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The Wiseman Report – We have the fighters but where are the fights?

Last week, I put forward a plea for The Ultimate Invicta Fighter last week.

I then thought about all the female fighters who fought on TUF. We’re heading into our third female season, but where are the ladies we’ve already come to know? Isn’t the point of TUF to add more fighters, find more talent, for a particular weight class? How many women do we need for more consistent fights?

How many?

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Justine Kish and Nina Ansaroff at UFC 195.

According to the numbers, we currently have 27 listed fighters listed in the UFC ¬†women’s bantamweight division, while we have 33 listed for the strawweight division. That’s not a lot, but lets compare. In the heavyweight division we have 40 listed, while we only have 43 listed in the light-heavyweight division. Therefore, the numbers are there for more than the number of female fights we are seeing.

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Livia Renata Souza and Deanna Bennett at Invicta FC 15. Courtesy Scott Hirano Photography/Invicta FC.

If we look at the first season to help build the 135 division, most of those ladies haven’t been seen outside of once or twice since they left the house. Other’s have been cut are are either with Invicta or out of WMMA all together.

Did TUF serve it’s purpose there?

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Carla Esparza takes a photo with her team after submitting Rose Namajunas in the third round and becomes the first UFC women’s srawwieght champion during The Ultimate Fighter Finale event inside the Pearl concert theater at the Palms Casino Resort on December 12, 2014 in Las Vegas, Nevada. (Photo by Jeff Bottari/Zuffa LLC/Zuffa LLC via Getty Images)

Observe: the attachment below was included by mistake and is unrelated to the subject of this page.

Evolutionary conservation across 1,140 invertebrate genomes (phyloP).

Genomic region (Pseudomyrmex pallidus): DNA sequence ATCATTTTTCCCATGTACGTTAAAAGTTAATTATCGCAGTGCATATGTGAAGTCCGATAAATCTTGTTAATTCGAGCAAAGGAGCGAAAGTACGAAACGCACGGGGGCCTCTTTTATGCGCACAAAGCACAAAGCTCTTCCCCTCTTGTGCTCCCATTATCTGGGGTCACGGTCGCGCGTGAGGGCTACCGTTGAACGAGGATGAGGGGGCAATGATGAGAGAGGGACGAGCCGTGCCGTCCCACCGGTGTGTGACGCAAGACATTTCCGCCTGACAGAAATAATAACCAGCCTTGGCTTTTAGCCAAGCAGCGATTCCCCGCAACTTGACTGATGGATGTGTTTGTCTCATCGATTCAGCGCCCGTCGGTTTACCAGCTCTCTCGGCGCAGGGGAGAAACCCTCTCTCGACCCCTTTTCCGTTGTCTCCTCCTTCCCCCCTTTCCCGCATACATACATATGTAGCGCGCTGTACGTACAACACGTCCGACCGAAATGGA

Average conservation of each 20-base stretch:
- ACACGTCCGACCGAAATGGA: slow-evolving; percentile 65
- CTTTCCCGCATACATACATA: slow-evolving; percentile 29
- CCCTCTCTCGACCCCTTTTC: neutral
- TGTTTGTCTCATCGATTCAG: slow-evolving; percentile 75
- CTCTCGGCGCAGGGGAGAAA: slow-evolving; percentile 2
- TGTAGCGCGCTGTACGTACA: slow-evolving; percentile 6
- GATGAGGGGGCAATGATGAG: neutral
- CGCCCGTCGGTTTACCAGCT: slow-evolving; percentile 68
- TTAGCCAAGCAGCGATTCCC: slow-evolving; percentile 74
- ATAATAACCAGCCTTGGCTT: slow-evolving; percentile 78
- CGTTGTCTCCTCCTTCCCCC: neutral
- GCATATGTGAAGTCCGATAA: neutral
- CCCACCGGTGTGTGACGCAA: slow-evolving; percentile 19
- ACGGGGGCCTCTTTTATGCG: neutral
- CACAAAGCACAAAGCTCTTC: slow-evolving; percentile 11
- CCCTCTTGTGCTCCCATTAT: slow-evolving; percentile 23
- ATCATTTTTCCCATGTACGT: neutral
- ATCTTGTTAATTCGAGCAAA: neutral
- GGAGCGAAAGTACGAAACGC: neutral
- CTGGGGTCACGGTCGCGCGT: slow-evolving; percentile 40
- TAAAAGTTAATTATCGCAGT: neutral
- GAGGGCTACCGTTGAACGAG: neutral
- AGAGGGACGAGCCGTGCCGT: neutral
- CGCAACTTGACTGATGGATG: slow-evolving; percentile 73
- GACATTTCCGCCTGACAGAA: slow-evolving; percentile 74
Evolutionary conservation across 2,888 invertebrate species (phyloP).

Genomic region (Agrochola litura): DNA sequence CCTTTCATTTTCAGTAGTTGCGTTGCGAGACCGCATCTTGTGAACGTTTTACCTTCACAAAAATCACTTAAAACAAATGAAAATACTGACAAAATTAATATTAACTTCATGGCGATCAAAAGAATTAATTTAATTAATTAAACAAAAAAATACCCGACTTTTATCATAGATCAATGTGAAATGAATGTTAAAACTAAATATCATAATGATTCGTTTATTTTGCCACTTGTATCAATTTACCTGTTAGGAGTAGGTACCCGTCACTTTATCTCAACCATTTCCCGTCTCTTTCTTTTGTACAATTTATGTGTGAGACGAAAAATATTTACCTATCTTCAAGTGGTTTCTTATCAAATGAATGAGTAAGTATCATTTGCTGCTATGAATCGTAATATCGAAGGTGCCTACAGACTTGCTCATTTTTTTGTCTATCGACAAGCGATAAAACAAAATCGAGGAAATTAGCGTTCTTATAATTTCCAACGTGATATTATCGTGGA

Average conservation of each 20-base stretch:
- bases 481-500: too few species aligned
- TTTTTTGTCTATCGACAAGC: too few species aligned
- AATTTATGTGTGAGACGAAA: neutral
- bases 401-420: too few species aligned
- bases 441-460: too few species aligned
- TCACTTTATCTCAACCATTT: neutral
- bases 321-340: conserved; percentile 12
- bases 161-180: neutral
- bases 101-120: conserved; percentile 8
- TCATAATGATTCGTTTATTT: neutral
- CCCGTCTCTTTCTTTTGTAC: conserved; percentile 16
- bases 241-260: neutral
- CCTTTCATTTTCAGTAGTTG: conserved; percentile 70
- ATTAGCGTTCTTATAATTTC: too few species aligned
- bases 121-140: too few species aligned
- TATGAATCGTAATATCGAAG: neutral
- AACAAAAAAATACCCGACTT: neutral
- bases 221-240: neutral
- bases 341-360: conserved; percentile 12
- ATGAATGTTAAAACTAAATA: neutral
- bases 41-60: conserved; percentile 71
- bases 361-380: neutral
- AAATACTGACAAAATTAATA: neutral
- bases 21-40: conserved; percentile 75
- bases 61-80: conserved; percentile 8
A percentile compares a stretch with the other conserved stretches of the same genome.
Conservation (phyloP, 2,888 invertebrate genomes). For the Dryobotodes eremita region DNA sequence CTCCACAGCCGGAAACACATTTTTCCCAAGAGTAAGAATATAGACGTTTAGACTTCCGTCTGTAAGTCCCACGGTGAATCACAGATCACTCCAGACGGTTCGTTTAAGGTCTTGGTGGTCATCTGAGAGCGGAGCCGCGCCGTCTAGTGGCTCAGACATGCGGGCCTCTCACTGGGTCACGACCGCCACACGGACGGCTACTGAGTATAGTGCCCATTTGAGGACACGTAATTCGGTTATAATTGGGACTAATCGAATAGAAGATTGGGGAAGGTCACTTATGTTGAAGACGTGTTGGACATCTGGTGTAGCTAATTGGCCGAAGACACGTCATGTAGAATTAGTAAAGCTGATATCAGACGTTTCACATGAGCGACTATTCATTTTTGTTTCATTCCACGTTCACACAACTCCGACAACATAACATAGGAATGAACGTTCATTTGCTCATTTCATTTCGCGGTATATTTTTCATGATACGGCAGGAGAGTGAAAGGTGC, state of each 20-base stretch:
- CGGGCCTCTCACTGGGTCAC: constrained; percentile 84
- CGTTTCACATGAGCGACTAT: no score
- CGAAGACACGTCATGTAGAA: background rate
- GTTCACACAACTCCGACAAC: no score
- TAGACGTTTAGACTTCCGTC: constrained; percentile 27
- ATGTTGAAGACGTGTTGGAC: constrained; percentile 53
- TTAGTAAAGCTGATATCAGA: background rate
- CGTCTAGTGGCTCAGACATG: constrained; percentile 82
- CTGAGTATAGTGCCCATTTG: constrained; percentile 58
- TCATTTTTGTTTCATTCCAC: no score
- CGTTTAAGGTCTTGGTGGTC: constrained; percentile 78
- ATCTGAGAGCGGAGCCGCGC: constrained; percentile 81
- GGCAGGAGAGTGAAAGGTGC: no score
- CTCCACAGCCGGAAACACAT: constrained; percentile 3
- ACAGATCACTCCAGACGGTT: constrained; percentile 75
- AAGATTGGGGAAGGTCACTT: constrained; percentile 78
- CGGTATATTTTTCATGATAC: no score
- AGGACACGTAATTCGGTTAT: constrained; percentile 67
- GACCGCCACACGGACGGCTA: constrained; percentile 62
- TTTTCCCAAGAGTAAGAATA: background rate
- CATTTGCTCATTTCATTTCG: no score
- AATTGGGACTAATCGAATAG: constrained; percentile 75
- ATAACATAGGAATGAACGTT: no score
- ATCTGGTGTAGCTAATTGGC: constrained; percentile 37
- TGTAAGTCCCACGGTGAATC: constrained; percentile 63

The strawweight division was built around TUF, so the entire division was formed that season. However, the majority of those ladies are only fighting once a year, if that. Of course, there are favourites, and they may fight more, for example Paige VanZant fought three times in 2015 while just bursting onto the scene.

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Rose Namajunas punches Paige VanZant in their women’s strawweight bout during the UFC Fight Night event at The Chelsea at the Cosmopolitan of Las Vegas on December 10, 2015 in Las Vegas, Nevada. (Photo by Jeff Bottari/Zuffa LLC/Zuffa LLC via Getty Images)

What’s my point? Even allowing for injuries, we have the fighters for more female fights, but for some reason the matchups are not happening. Is it because society still isn’t behind it 100%? It’s not entertaining? That can’t be right because some of the most boring fights I’ve ever watched have been the heavyweights. Are we building fights purely around personalities now? Is that where we’ve gone? We have enough women to have at least one female fight on each card, women would be fighting more consistently and getting more money, therefore able to do WMMA full-time. Fighting full-time means getting better, which is what every fighter wants. We are losing the few females we have, and are going to continue to lose women, if we don’t have more fights lined up.

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Courtesy Scott Hirano Photography/Invicta FC.

If the UFC has too many fighters for more consistent matchups, then bring it on Invicta FC. We need more than three or four Invicta cards in 2016. This is urgent! It’s one thing to have a female personality and look to start things, but when it comes to being able to make a living and thus keeping these fighters, we need to keep them active.

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Courtesy Esther Lin/Invicta FC.

We have the female fighters, we just need the venue. Have you really made it, made your dream come true, if you are only fighting once a year and still needing another job? My message is for the matchmakers, to keep WMMA going, we need to put on consistent opportunities for women to fight.


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